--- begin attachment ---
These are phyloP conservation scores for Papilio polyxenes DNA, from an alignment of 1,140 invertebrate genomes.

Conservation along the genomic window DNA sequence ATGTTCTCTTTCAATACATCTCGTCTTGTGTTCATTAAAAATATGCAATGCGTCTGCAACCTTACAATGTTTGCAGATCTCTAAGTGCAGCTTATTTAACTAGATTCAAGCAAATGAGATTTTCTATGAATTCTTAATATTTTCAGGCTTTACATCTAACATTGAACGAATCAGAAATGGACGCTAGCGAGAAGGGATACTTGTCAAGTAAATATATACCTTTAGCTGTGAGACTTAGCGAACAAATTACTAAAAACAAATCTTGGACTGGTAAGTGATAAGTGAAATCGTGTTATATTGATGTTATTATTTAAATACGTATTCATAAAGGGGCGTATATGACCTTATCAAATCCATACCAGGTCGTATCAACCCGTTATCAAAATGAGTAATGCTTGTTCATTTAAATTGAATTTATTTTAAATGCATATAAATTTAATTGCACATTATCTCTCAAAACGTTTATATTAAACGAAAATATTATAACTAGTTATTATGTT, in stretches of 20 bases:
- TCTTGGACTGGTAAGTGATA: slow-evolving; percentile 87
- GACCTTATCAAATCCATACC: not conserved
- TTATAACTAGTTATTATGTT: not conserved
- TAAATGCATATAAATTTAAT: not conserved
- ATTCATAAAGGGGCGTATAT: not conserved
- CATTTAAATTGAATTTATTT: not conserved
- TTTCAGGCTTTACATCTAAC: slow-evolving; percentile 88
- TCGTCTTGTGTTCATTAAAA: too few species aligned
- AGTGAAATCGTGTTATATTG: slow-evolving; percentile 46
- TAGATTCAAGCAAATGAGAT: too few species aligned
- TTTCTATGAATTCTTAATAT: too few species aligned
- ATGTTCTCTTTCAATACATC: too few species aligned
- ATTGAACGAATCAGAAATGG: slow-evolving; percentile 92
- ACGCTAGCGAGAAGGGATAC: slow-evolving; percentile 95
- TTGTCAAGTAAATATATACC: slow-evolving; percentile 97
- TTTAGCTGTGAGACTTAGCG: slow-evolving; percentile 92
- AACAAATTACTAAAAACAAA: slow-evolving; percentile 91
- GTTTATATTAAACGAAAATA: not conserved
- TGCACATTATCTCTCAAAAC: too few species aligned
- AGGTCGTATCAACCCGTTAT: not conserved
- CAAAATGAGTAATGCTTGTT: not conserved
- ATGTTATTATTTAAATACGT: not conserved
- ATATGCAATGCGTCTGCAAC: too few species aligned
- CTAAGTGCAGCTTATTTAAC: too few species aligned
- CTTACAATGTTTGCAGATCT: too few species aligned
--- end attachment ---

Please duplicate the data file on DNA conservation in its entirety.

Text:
These are phyloP conservation scores for Papilio polyxenes DNA, from an alignment of 1,140 invertebrate genomes.

Conservation along the genomic window DNA sequence ATGTTCTCTTTCAATACATCTCGTCTTGTGTTCATTAAAAATATGCAATGCGTCTGCAACCTTACAATGTTTGCAGATCTCTAAGTGCAGCTTATTTAACTAGATTCAAGCAAATGAGATTTTCTATGAATTCTTAATATTTTCAGGCTTTACATCTAACATTGAACGAATCAGAAATGGACGCTAGCGAGAAGGGATACTTGTCAAGTAAATATATACCTTTAGCTGTGAGACTTAGCGAACAAATTACTAAAAACAAATCTTGGACTGGTAAGTGATAAGTGAAATCGTGTTATATTGATGTTATTATTTAAATACGTATTCATAAAGGGGCGTATATGACCTTATCAAATCCATACCAGGTCGTATCAACCCGTTATCAAAATGAGTAATGCTTGTTCATTTAAATTGAATTTATTTTAAATGCATATAAATTTAATTGCACATTATCTCTCAAAACGTTTATATTAAACGAAAATATTATAACTAGTTATTATGTT, in stretches of 20 bases:
- TCTTGGACTGGTAAGTGATA: slow-evolving; percentile 87
- GACCTTATCAAATCCATACC: not conserved
- TTATAACTAGTTATTATGTT: not conserved
- TAAATGCATATAAATTTAAT: not conserved
- ATTCATAAAGGGGCGTATAT: not conserved
- CATTTAAATTGAATTTATTT: not conserved
- TTTCAGGCTTTACATCTAAC: slow-evolving; percentile 88
- TCGTCTTGTGTTCATTAAAA: too few species aligned
- AGTGAAATCGTGTTATATTG: slow-evolving; percentile 46
- TAGATTCAAGCAAATGAGAT: too few species aligned
- TTTCTATGAATTCTTAATAT: too few species aligned
- ATGTTCTCTTTCAATACATC: too few species aligned
- ATTGAACGAATCAGAAATGG: slow-evolving; percentile 92
- ACGCTAGCGAGAAGGGATAC: slow-evolving; percentile 95
- TTGTCAAGTAAATATATACC: slow-evolving; percentile 97
- TTTAGCTGTGAGACTTAGCG: slow-evolving; percentile 92
- AACAAATTACTAAAAACAAA: slow-evolving; percentile 91
- GTTTATATTAAACGAAAATA: not conserved
- TGCACATTATCTCTCAAAAC: too few species aligned
- AGGTCGTATCAACCCGTTAT: not conserved
- CAAAATGAGTAATGCTTGTT: not conserved
- ATGTTATTATTTAAATACGT: not conserved
- ATATGCAATGCGTCTGCAAC: too few species aligned
- CTAAGTGCAGCTTATTTAAC: too few species aligned
- CTTACAATGTTTGCAGATCT: too few species aligned